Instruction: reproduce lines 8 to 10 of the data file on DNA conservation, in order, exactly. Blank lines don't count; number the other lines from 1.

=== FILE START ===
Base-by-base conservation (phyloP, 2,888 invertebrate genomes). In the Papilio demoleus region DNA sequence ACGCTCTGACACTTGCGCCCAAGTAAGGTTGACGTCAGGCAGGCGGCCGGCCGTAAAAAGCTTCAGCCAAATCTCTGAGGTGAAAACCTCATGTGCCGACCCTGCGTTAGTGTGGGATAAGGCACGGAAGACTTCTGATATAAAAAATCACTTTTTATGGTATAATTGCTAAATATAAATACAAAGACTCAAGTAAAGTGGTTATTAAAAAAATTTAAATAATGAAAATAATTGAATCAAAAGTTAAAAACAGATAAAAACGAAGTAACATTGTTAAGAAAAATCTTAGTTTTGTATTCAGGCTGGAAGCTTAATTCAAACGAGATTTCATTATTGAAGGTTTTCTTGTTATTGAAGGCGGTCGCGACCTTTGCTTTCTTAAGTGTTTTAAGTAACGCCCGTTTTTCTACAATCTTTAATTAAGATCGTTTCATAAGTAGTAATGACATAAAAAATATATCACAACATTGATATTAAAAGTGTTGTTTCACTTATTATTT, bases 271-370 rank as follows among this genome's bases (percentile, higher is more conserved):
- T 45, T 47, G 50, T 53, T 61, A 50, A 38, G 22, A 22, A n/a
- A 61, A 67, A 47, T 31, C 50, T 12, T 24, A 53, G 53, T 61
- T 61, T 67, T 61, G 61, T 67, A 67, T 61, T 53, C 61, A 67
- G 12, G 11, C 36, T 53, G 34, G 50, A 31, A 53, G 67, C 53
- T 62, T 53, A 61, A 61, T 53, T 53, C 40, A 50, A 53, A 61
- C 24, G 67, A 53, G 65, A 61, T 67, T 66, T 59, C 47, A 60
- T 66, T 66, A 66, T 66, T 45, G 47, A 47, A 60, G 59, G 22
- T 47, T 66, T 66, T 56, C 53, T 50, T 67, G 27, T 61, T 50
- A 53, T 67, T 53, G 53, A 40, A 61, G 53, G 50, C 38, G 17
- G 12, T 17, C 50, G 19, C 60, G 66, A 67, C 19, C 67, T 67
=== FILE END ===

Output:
- T 66, T 66, A 66, T 66, T 45, G 47, A 47, A 60, G 59, G 22
- T 47, T 66, T 66, T 56, C 53, T 50, T 67, G 27, T 61, T 50
- A 53, T 67, T 53, G 53, A 40, A 61, G 53, G 50, C 38, G 17